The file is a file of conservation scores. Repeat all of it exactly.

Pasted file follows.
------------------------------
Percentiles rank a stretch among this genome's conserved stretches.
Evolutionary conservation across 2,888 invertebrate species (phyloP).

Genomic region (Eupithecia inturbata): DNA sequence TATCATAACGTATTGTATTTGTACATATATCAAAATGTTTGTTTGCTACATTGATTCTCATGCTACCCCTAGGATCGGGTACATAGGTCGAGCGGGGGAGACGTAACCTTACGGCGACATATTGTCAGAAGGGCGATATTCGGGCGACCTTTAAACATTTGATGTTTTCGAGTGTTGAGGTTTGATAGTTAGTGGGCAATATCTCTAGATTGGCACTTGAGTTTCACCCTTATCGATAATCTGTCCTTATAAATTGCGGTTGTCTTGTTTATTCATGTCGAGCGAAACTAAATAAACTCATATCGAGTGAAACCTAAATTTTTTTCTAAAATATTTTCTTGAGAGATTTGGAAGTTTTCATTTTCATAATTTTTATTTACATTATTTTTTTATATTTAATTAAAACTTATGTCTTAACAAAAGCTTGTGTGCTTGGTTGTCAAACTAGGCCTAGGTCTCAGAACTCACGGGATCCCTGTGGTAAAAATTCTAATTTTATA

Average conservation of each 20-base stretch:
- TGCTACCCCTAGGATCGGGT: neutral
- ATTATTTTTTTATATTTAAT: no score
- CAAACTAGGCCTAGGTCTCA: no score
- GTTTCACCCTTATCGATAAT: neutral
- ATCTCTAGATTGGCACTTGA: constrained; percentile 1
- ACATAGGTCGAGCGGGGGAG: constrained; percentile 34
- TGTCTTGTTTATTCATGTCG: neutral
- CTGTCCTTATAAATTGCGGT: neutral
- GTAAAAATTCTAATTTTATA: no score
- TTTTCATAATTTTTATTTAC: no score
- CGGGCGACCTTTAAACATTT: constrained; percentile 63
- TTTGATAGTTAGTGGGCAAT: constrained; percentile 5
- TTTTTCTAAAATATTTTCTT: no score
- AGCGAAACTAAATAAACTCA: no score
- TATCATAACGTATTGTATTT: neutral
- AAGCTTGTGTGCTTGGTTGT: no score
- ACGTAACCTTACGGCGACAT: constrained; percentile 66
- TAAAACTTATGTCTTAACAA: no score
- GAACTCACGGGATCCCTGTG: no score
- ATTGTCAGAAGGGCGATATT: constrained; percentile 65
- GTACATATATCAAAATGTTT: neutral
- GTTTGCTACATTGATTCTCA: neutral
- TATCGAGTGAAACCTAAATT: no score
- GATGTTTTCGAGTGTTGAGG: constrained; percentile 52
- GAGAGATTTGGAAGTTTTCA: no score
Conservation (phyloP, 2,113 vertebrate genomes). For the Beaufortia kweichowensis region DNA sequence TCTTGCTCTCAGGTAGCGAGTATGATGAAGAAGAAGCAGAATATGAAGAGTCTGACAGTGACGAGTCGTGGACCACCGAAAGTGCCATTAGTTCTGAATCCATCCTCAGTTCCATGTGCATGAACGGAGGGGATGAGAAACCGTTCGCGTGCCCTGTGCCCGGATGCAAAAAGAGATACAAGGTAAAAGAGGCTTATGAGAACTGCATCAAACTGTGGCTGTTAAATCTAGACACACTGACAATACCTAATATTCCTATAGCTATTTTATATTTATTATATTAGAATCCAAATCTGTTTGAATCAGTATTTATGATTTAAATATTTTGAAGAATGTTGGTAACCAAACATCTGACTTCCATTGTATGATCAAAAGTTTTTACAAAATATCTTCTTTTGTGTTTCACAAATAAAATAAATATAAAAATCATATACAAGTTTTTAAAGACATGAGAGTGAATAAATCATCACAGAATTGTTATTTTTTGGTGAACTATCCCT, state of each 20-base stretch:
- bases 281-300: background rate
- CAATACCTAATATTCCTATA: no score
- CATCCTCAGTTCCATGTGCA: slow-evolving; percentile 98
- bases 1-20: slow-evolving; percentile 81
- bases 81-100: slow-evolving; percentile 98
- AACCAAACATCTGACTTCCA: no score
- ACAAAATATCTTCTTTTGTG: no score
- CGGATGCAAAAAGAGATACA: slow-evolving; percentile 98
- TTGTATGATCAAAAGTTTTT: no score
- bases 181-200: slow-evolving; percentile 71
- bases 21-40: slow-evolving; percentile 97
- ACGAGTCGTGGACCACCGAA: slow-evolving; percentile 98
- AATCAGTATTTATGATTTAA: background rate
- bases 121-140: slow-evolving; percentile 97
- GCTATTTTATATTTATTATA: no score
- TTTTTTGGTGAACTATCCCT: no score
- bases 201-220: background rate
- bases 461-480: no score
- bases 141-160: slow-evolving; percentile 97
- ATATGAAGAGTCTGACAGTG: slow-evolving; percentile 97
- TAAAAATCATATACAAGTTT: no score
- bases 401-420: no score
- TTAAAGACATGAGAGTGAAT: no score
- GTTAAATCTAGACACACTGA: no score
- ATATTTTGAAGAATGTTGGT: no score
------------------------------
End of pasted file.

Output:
Percentiles rank a stretch among this genome's conserved stretches.
Evolutionary conservation across 2,888 invertebrate species (phyloP).

Genomic region (Eupithecia inturbata): DNA sequence TATCATAACGTATTGTATTTGTACATATATCAAAATGTTTGTTTGCTACATTGATTCTCATGCTACCCCTAGGATCGGGTACATAGGTCGAGCGGGGGAGACGTAACCTTACGGCGACATATTGTCAGAAGGGCGATATTCGGGCGACCTTTAAACATTTGATGTTTTCGAGTGTTGAGGTTTGATAGTTAGTGGGCAATATCTCTAGATTGGCACTTGAGTTTCACCCTTATCGATAATCTGTCCTTATAAATTGCGGTTGTCTTGTTTATTCATGTCGAGCGAAACTAAATAAACTCATATCGAGTGAAACCTAAATTTTTTTCTAAAATATTTTCTTGAGAGATTTGGAAGTTTTCATTTTCATAATTTTTATTTACATTATTTTTTTATATTTAATTAAAACTTATGTCTTAACAAAAGCTTGTGTGCTTGGTTGTCAAACTAGGCCTAGGTCTCAGAACTCACGGGATCCCTGTGGTAAAAATTCTAATTTTATA

Average conservation of each 20-base stretch:
- TGCTACCCCTAGGATCGGGT: neutral
- ATTATTTTTTTATATTTAAT: no score
- CAAACTAGGCCTAGGTCTCA: no score
- GTTTCACCCTTATCGATAAT: neutral
- ATCTCTAGATTGGCACTTGA: constrained; percentile 1
- ACATAGGTCGAGCGGGGGAG: constrained; percentile 34
- TGTCTTGTTTATTCATGTCG: neutral
- CTGTCCTTATAAATTGCGGT: neutral
- GTAAAAATTCTAATTTTATA: no score
- TTTTCATAATTTTTATTTAC: no score
- CGGGCGACCTTTAAACATTT: constrained; percentile 63
- TTTGATAGTTAGTGGGCAAT: constrained; percentile 5
- TTTTTCTAAAATATTTTCTT: no score
- AGCGAAACTAAATAAACTCA: no score
- TATCATAACGTATTGTATTT: neutral
- AAGCTTGTGTGCTTGGTTGT: no score
- ACGTAACCTTACGGCGACAT: constrained; percentile 66
- TAAAACTTATGTCTTAACAA: no score
- GAACTCACGGGATCCCTGTG: no score
- ATTGTCAGAAGGGCGATATT: constrained; percentile 65
- GTACATATATCAAAATGTTT: neutral
- GTTTGCTACATTGATTCTCA: neutral
- TATCGAGTGAAACCTAAATT: no score
- GATGTTTTCGAGTGTTGAGG: constrained; percentile 52
- GAGAGATTTGGAAGTTTTCA: no score
Conservation (phyloP, 2,113 vertebrate genomes). For the Beaufortia kweichowensis region DNA sequence TCTTGCTCTCAGGTAGCGAGTATGATGAAGAAGAAGCAGAATATGAAGAGTCTGACAGTGACGAGTCGTGGACCACCGAAAGTGCCATTAGTTCTGAATCCATCCTCAGTTCCATGTGCATGAACGGAGGGGATGAGAAACCGTTCGCGTGCCCTGTGCCCGGATGCAAAAAGAGATACAAGGTAAAAGAGGCTTATGAGAACTGCATCAAACTGTGGCTGTTAAATCTAGACACACTGACAATACCTAATATTCCTATAGCTATTTTATATTTATTATATTAGAATCCAAATCTGTTTGAATCAGTATTTATGATTTAAATATTTTGAAGAATGTTGGTAACCAAACATCTGACTTCCATTGTATGATCAAAAGTTTTTACAAAATATCTTCTTTTGTGTTTCACAAATAAAATAAATATAAAAATCATATACAAGTTTTTAAAGACATGAGAGTGAATAAATCATCACAGAATTGTTATTTTTTGGTGAACTATCCCT, state of each 20-base stretch:
- bases 281-300: background rate
- CAATACCTAATATTCCTATA: no score
- CATCCTCAGTTCCATGTGCA: slow-evolving; percentile 98
- bases 1-20: slow-evolving; percentile 81
- bases 81-100: slow-evolving; percentile 98
- AACCAAACATCTGACTTCCA: no score
- ACAAAATATCTTCTTTTGTG: no score
- CGGATGCAAAAAGAGATACA: slow-evolving; percentile 98
- TTGTATGATCAAAAGTTTTT: no score
- bases 181-200: slow-evolving; percentile 71
- bases 21-40: slow-evolving; percentile 97
- ACGAGTCGTGGACCACCGAA: slow-evolving; percentile 98
- AATCAGTATTTATGATTTAA: background rate
- bases 121-140: slow-evolving; percentile 97
- GCTATTTTATATTTATTATA: no score
- TTTTTTGGTGAACTATCCCT: no score
- bases 201-220: background rate
- bases 461-480: no score
- bases 141-160: slow-evolving; percentile 97
- ATATGAAGAGTCTGACAGTG: slow-evolving; percentile 97
- TAAAAATCATATACAAGTTT: no score
- bases 401-420: no score
- TTAAAGACATGAGAGTGAAT: no score
- GTTAAATCTAGACACACTGA: no score
- ATATTTTGAAGAATGTTGGT: no score